St. Albans inn. The first stop after Lovelace abducts Clarissa in a coach. Lovelace pretends that they are brother and sister and makes up a story to explain why Clarissa has no luggage and is angry at him. Clarissa is frantic to get herself out of Lovelace’s “protection,” while Lovelace himself, peeved by her romantic resistance of him, resolves to carry her to a location that he controls.
Mrs. Sinclair’s brothel. House on London’s Norfolk Street. Lovelace gives Clarissa a choice of places to go, recommending London, ironically, for the privacy it can offer her. He invents letters attesting the character of the widow Sinclair’s house, pretending it is the lodgings of a respectable officer’s widow, whereas in fact it is a private brothel presided over by an intimidating, elderly, and grotesque woman who uses the name “Mrs. Sinclair” as a pseudonym. Here Clarissa is surrounded by unsavory people who resent her for her virtue, almost as though the brothel is a parody of the Harlowe home. Clarissa is at pains to defend herself against Lovelace’s elaborate ruses to “test” her virtue.
Mrs. Moore’s house. Lodgings of a respectable widow in London’s Hampstead Heath neighborhood, and the place to which Clarissa escapes when she becomes suspicious of Lovelace’s intentions. After tracking her down, Lovelace tells Mrs. Moore that Clarissa is his wife, who has run away from him in a nervous, spoiled fit of pique. He moves into the house with his servants and tries to persuade Clarissa to return to the “Widow Sinclair’s.” He finally manages to entrap her there by a ruse, and with the collaboration of Mrs. Sinclair and her prostitutes, he drugs Clarissa and rapes her.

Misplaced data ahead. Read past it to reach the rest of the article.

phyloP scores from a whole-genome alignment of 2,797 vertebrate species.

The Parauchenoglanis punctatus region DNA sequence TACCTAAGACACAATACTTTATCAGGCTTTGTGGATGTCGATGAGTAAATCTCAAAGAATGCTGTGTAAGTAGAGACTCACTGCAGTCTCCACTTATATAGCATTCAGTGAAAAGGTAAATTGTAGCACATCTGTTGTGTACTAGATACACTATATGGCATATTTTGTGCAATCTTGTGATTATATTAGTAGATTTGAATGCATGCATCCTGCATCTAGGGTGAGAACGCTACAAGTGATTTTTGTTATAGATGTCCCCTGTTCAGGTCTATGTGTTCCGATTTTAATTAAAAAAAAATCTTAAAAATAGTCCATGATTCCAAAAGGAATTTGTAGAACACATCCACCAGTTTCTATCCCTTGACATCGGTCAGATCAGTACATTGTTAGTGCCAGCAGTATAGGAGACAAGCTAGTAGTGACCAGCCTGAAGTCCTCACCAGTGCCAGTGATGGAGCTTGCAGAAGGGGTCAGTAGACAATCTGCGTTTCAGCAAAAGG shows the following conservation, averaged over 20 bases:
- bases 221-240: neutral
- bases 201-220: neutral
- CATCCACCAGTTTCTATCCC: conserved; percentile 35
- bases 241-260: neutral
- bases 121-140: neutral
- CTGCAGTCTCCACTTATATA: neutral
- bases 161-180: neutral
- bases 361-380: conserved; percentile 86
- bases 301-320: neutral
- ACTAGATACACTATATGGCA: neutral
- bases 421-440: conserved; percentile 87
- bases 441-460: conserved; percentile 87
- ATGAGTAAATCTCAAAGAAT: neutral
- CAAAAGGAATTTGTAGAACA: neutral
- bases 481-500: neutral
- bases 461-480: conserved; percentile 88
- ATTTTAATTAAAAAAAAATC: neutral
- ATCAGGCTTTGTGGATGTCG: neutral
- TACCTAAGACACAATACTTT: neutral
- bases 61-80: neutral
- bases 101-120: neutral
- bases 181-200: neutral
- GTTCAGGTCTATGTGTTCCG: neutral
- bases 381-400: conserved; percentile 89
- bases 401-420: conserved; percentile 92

Smiths’ house. Shop and lodgings of an honest glove-dealer and his shopkeeper wife on King Street in London’s Covent Garden neighborhood. Clarissa escapes here from Lovelace and remains safely until she is found out by Sinclair, who has her arrested coming out of church for not paying the bill for her room and board.
Rowland’s house. Police officer’s home in London’s High Holborn neighborhood. Arrested and detained here, Clarissa chooses to stay in the prisoner’s room, a “shocking” garret with bars on the windows and a locked door. She is subjected to persecuting visits from the spiteful prostitutes and is generally humiliated and dejected by the experience. When Lovelace learns what has happened he is furious and sends his friend Belford to tell Clarissa that she is permitted to return to the Smiths’ without any danger of harassment from him. Worn out and disheartened by her persecutions and tired of life, Clarissa begins to waste away and becomes bedridden. As one of her final actions she orders and designs her own coffin. She dies in her room at the Smiths’ with the coffin beside her, dreaming of returning to and being received as a prodigal daughter in “her father’s house,” that is, her Heavenly Father’s house.